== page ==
A funny thing happens whenever I live abroad: I talk to my parents more than I do when I’m in Australia.
The amazing power of Skype means that friends and family aren’t as far away as they used to be. We can talk to and see one another every day. I can tell my mum I like her new hairstyle, watch my dad cooking dinner and allow my ears to be punished as my nephew takes over the keyboard and mic. There’s no denying that social media has radically changed how we communicate with distant loved ones. Of course, being apart from your family is the hardest part of being an expat, and sometimes not even Skype can help.
In the South Sudan, with unreliable internet, Skype is a luxury and for Kerry it simply isn’t an option. Kerry works as a human rights officer under extremely stressful conditions and she misses her family at home immensely. “I would say it is one of the hardest parts of this kind of work,” she says. “However, we stay in touch online and we speak on the phone as often as we can. My mum and my brother never fail to put a smile on my face even after the hardest day. Even though I know they worry about me, they always support me. It helps to speak to people who are not under the same stresses, they can pull you out of the bubble you sometimes find yourself in.”
For some expats, there is the option to go home and visit, but not always regularly. Anna, who lives in Australia, tries to make the long trek back to Leeds at least every two years. But that’s simply not often enough to feel like she’s part of the lives of her youngest family members. Anna feels that she hasn’t had the opportunity to get to know her brother’s children. Anna and her partner are expecting their first child in the new year and she sees distance as a particular challenge. “I think it will hit home even more when I have my baby as I won’t be able to properly introduce it to its English grandparents.” Anna also worries about what will happen as her parents age. “I am conscious that my brother will have to carry more than his fair share of looking after them.”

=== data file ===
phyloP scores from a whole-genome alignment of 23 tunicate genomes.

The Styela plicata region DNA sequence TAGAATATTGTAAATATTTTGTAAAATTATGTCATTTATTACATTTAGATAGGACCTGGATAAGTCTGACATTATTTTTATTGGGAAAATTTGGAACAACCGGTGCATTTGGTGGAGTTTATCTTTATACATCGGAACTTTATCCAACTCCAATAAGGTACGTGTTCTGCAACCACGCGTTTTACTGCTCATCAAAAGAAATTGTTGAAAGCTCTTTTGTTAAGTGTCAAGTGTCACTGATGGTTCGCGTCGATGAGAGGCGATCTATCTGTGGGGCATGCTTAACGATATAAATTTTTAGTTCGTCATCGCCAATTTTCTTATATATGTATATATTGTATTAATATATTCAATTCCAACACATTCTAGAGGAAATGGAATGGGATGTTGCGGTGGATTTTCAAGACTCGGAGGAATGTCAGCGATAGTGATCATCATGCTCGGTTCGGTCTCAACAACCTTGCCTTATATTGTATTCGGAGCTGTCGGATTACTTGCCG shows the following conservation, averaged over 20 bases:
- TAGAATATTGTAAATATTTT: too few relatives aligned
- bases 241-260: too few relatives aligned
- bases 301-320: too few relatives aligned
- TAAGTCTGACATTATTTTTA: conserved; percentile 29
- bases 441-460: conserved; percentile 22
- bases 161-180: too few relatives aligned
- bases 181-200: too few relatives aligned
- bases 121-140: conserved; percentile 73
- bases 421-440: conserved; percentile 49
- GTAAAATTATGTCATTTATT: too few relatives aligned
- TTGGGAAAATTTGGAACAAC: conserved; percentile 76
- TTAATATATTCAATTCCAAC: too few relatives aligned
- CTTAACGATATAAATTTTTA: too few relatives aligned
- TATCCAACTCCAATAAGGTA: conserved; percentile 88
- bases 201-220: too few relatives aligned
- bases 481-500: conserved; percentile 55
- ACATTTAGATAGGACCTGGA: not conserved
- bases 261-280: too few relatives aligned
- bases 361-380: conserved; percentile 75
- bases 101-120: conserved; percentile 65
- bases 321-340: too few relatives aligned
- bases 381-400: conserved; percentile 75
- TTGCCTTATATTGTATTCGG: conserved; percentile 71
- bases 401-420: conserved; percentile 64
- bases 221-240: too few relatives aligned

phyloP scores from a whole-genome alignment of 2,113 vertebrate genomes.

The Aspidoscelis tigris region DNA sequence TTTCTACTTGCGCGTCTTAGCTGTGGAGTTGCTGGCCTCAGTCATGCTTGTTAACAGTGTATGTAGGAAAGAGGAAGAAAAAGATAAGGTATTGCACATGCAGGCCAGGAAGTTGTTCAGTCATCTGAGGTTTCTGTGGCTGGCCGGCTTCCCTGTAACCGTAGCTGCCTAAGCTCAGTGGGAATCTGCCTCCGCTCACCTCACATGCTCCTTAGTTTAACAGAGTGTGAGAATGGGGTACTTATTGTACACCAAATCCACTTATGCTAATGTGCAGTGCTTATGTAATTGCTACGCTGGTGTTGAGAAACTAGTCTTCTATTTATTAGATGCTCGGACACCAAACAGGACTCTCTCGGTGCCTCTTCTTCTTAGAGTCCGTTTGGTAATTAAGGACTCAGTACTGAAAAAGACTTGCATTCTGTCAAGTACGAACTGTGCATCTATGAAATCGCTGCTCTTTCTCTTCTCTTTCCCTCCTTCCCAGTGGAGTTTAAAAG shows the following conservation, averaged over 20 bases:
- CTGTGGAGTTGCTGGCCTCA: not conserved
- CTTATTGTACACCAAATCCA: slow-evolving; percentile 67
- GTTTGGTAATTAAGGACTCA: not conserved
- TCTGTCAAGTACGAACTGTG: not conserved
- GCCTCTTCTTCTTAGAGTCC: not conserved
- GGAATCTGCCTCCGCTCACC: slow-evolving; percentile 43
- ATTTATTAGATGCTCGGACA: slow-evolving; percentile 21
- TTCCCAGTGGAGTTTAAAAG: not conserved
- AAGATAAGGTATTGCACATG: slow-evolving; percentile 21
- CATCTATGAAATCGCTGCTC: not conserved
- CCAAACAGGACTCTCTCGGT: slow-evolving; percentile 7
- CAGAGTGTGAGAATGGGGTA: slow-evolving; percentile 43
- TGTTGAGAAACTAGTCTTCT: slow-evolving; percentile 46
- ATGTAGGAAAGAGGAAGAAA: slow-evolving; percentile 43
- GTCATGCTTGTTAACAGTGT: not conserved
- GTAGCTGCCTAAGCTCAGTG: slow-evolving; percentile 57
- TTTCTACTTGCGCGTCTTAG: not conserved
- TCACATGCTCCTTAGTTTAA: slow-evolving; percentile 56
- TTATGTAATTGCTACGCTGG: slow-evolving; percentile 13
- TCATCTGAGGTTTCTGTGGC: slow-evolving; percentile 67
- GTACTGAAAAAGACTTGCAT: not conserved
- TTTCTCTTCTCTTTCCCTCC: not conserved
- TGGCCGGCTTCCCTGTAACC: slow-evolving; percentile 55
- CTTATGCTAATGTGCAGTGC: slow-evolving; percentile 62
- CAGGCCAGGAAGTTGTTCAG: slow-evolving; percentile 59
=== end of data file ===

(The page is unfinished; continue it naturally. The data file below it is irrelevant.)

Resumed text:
Raising a family abroad can be hard. You lack the support of your family and close friends at home. It can be an opportunity to make new friends as you connect with other expat mums, but it can present unexpected challenges.
For Farrah, finding the right school for their children in Luxembourg was difficult. Farrah wasn’t so keen for her children to go to the local school where they only learn Luxembourgish until the age of 6 (who knew Luxembourgish was a language!). It’s not a skill which is easily transferable. The American School didn’t offer languages and the French school was too difficult for her daughter. They have finally settled on a Montessori school which gives classes in both French and German.
“I think one of the single biggest things that we’re giving the children is language,” Farrah says. “England is very much a mono-lingual society. And they don’t really value languages in the same way.”
Farrah and I talked about what it means to be a “third culture kid”. These are children who either have multiple cultural identities or no specific cultural identity. Farrah feels that Luxembourg is a good place to be a 3rd culture kid, as it is so ethnically diverse and multicultural. But there’s a certain level of guilt, raising your children in these environments.
“My daughter still says she wants to go back to Sweden,” Farrah says. “Nearly all the children I know talk about where they were and want to go back there. And that’s heartbreaking as a parent because you feel like you’ve done the wrong thing even though you’re giving them all these advantages.”
Family life abroad is far and away the biggest challenge for expats, and in traditional ‘male-led-female-follower’ expat families the bulk of that burden falls on women. But even for women who have moved abroad independently, missing your family is the hardest part – with or without Skype.
For myself, I feel particularly far away from home right now, as my mum is in hospital for an operation. On top of all the other expat worries of cultural and language difficulties, I can now add the guilt of distance. Family might only be a phone call away, but nothing beats sharing a real hug with your mum.
The photo illustrates a family portrait of two women, a baby and toddler. Thanks Deborah Welsh for the photo.